Updated on 19 March 2013
Dr Chan and Dr Dybul spoke to the media in Geneva in advance of World TB Day on March 24, which commemorates the day in 1882 when Dr Robert Koch discovered the mycobacterium that causes tuberculosis.
While the Millennium Development Goal of turning around the TB epidemic has already been met, the two percent decline in the number of people falling ill with TB each year remains too slow. Two regions - Africa and Europe - are not on track to achieve the global target of halving the TB death rate between 1990 and 2015. In 2011, 1.4 million people died due to TB, with the greatest per capita death rate in Africa. Multidrug-resistant TB (MDR-TB) presents a major threat, with an estimated 630,000 people ill worldwide with this form of TB today.
WHO worked with the Global Fund and the Stop TB Partnership to support selected high TB burden countries in reviewing their priorities for the next three years and estimating available funding and gaps. Estimates have been made for 118 countries eligible for Global Fund support. Of the US$ 1.6 billion gap in donor financing, almost 60 percent is for WHO's Africa region.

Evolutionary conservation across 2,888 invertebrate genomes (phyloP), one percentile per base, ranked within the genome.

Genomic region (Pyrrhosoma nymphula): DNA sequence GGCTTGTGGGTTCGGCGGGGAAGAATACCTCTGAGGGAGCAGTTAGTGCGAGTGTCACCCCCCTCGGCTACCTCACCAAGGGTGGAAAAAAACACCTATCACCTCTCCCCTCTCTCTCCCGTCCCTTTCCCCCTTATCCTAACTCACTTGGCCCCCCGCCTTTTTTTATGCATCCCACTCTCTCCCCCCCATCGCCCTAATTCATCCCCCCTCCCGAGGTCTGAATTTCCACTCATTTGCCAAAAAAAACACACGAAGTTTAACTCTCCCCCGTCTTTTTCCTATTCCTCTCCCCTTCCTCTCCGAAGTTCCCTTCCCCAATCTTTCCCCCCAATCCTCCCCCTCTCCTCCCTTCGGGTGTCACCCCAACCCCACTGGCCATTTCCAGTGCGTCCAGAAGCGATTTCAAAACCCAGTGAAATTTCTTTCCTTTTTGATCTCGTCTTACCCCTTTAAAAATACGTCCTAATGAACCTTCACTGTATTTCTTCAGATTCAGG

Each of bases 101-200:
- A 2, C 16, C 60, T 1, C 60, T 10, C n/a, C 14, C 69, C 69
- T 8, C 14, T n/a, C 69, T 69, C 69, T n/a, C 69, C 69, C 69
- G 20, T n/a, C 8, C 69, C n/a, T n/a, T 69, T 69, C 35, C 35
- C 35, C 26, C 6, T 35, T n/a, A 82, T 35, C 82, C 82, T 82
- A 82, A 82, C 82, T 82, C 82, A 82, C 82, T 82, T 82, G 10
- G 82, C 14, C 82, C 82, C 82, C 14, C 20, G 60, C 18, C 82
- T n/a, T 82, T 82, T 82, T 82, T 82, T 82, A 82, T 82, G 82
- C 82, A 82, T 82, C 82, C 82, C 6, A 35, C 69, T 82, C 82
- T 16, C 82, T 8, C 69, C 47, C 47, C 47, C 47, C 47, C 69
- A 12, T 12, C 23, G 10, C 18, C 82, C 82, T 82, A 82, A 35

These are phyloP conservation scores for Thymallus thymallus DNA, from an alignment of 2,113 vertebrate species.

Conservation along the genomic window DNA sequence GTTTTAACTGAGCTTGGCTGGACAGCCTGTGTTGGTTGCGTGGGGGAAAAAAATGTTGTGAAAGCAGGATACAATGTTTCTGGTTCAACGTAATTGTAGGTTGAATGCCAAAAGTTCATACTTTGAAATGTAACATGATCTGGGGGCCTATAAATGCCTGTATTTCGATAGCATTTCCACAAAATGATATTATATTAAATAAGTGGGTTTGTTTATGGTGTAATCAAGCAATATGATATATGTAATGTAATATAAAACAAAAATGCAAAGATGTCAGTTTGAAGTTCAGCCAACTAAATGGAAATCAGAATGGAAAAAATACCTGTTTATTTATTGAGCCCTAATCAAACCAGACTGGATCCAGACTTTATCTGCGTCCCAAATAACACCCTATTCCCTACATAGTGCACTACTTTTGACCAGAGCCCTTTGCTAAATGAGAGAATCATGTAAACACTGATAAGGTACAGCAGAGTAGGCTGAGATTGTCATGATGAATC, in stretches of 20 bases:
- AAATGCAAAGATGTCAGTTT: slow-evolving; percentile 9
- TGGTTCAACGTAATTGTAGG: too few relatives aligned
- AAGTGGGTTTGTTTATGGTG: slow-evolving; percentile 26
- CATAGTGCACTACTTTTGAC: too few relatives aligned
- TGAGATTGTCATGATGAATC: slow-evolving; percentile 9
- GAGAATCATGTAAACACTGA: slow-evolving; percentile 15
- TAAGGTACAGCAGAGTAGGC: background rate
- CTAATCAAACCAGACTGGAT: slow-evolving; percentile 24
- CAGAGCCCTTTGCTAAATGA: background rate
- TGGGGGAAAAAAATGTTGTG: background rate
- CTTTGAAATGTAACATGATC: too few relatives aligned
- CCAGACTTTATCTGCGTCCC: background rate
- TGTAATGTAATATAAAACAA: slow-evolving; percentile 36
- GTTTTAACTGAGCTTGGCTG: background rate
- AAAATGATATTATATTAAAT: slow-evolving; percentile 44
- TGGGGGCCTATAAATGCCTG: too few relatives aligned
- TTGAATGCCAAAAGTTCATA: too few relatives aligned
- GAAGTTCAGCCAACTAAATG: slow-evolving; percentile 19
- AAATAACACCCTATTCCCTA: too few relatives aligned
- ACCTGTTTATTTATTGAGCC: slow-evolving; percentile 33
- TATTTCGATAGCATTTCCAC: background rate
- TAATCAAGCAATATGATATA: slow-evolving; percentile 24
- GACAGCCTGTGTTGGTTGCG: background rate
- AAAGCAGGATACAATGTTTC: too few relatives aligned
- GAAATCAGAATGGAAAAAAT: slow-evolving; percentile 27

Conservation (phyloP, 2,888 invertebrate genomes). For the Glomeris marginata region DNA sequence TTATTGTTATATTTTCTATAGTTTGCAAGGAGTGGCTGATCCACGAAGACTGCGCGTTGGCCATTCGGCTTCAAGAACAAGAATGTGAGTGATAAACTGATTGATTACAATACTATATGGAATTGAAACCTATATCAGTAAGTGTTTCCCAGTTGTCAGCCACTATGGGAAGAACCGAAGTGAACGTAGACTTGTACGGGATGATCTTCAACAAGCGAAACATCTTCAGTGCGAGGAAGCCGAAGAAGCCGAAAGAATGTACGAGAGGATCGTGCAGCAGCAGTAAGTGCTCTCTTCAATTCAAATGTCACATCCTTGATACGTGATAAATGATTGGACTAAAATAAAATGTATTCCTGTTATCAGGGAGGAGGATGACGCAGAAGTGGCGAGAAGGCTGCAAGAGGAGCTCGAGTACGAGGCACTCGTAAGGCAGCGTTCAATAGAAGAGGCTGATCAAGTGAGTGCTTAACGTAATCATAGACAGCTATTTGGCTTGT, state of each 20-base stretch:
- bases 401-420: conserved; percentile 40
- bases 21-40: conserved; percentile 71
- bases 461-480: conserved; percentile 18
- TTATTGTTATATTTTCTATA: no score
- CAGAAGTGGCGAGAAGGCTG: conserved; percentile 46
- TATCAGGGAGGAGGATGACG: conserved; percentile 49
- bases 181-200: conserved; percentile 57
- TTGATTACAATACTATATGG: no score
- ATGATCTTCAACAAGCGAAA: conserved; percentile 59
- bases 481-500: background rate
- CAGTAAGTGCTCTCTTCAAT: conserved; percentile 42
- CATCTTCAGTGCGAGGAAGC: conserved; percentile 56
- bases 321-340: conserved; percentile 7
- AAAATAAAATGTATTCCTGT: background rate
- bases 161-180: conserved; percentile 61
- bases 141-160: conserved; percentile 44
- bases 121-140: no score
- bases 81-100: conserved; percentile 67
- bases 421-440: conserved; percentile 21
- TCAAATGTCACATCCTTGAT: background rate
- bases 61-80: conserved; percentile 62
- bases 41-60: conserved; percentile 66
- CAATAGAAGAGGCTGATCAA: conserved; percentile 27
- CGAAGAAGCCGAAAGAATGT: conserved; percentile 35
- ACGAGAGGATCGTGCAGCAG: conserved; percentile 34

In the 118 countries, there are four priority areas for domestic and international investment to drive down deaths, alleviate suffering, cut transmission and contain spread of drug resistance.
For the core areas of expanded diagnosis and effective treatment for drug-susceptible TB (which will prevent MDR-TB), a total of $2.6 billion is needed each year for the 2014-16 period. For 2011, funding of about $2 billion was available. In low-income countries, especially in Africa, this is the largest area for increased financing.